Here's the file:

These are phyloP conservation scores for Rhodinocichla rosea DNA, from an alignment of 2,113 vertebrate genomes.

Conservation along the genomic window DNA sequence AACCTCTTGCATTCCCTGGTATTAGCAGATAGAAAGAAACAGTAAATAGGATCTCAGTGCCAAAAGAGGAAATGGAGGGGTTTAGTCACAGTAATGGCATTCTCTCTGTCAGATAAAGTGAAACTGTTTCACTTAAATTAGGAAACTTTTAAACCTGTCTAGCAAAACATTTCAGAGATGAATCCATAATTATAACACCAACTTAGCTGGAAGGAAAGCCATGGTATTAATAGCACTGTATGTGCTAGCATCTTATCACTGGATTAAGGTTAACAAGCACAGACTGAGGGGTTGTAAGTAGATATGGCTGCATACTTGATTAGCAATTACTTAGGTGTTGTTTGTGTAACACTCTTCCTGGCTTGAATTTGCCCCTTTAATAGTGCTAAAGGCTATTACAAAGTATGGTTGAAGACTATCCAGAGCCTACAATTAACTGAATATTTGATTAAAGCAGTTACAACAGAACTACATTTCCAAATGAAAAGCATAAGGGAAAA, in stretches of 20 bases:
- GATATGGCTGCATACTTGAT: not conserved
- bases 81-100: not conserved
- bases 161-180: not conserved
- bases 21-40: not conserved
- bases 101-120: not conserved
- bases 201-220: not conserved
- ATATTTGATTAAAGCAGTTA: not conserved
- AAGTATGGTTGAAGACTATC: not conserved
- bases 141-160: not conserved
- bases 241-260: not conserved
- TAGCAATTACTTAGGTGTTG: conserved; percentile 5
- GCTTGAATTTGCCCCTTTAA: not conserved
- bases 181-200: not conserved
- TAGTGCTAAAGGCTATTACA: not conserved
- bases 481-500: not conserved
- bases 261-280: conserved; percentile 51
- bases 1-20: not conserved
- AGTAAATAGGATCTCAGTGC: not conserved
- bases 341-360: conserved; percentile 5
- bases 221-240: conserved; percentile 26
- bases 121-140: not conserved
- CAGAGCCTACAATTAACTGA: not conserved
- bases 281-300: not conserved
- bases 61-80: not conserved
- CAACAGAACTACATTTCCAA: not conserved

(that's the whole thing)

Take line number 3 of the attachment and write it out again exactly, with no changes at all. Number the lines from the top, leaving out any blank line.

- GATATGGCTGCATACTTGAT: not conserved